A fine and rare example of a cased Webley Fosbery revolver. In its original leather travelling case with some accessories including two original Prideaux speedloaders. This example belonged to Brigadier Vincent Tennyson Randle Ford.

Brigadier Vincent Tennyson Randle Ford D.S.O.

Vincent was born in 1885. He was the son of Charles Ford and Emily Tennyson. He was educated at Wellington College and the Royal Military College, Sandhurst. He joined the York and Lancaster Regiment.

During WW1 he served in France and Gallipoli, was twice wounded, and commanded a battalion from 1916 to 1918. From 1923 to 1927 he was the first Commandant of the Army Boys’ School, Chepstow. In 1927 he was promoted to colonel. From 1937 to 1940 he was brigadier in charge of the 127th Infantry Brigade of the Territorial Army. From 1938 to 1940 he was Aide-de-Camp to King George VI. In 1940 he retired, only to be almost immediately re-enlisted, seeing action with the British expeditionary Force in France, and then becoming commander of the Chester sub-area. He finally retired from the army in 1945. He died suddenly while motoring in Spain in 1957.

Son of Charles William Randle Ford and Emily (Tennyson) Ford Brother of Muriel Dulcibella (Ford) Waters, Wilbraham Tennyson Randle Ford KCB KBE, Gladys Ida Mary Ford and Hallam Tennyson Randle Ford.

The Webley–Fosbery Self-Cocking Automatic Revolver is an unusual, recoil-operated, automatic revolver designed by Lieutenant Colonel George Vincent Fosbery VC and produced by the Webley & Scott Company from 1901 to 1924. The revolver is easily recognisable by the zig-zag grooves on the cylinder.

Semi-automatic pistols were just beginning to appear when Colonel Fosbery (1832–1907) devised a revolver that cocked the hammer and rotated the cylinder by sliding the action, cylinder and barrel assembly back on the frame. The prototype was a modified Colt Single Action Army revolver. Fosbery patented his invention 16 August 1895 and further improvements were patented in June and October 1896.

Fosbery took his design to P. Webley & Son of Birmingham. P. Webley & Son, which merged with W.C. Scott & Sons and Richard Ellis & Son in 1897 to form the Webley & Scott Revolver and Arms Co., was the primary manufacturer of service pistols for the British Army as well as producing firearms for civilian use. Webley further developed the design and the Webley–Fosbery Automatic Revolver was introduced at the matches at Bisley of July 1900.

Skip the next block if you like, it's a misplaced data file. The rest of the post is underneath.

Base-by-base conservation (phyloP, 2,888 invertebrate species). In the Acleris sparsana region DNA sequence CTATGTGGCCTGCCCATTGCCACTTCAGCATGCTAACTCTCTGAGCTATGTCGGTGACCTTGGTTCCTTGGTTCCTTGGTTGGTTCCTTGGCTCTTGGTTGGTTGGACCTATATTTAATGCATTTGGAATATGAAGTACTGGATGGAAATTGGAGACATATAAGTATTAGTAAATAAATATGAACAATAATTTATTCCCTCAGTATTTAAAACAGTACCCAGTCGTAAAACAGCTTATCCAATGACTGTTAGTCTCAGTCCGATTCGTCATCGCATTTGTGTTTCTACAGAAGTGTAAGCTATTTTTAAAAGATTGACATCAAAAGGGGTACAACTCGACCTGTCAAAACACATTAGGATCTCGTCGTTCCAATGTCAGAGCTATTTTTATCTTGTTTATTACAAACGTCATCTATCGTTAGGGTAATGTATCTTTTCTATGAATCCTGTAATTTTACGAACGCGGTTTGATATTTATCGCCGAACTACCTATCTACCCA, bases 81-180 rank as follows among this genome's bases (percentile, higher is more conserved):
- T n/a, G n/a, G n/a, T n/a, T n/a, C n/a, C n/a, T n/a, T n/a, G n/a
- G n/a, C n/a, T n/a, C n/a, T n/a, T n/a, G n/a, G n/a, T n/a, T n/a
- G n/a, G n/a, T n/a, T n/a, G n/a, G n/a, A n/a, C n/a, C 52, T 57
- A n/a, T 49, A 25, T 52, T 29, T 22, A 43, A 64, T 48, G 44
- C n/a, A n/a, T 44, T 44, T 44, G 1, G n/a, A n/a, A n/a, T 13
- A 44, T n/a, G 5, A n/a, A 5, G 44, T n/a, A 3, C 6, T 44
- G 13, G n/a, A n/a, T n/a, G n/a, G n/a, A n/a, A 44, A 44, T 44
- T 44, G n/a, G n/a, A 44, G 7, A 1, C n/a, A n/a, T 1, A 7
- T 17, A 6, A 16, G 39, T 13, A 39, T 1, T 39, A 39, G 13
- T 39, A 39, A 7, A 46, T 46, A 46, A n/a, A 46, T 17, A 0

In civilian use, the Webley–Fosbery was popular with target-shooters. Because the trigger mechanism did not rotate the cylinder, shots were smooth and consistent, permitting rapid and accurate shooting. Walter Winans, a famous contemporary target shooter, preferred the Webley–Fosbery, and in 1902 he used it to place six shots in a two-inch (5.1 cm) bull’s-eye at 12 paces in seven seconds. Using a Prideaux speedloader he was able to fire twelve shots into a three-inch (7.6 cm) bull’s-eye in approximately 15 seconds.

Though Webley viewed this weapon as an ideal sidearm for cavalry troops, the Webley–Fosbery was never adopted as an official government sidearm. At over 11 inches (28 cm) long and weighing some 44 ounces (1239 grams) unloaded, the Webley–Fosbery was a heavy and unwieldy sidearm even by the standards of the day. Several models of Webley–Fosbery revolvers were produced, and the type saw limited action in the Boer Wars as well as World War 1, where some privately purchased examples were carried by British officers in the .455 service chambering. Reports from the field suggested that the Webley–Fosbery, with its precisely machined recoil surfaces, was more susceptible to jamming in wartime conditions of mud and rain than comparable side arms of the period. It has been commonly alleged that the Webley–Fosbery required a tight hold in order for the cylinder to properly cycle and cock the weapon.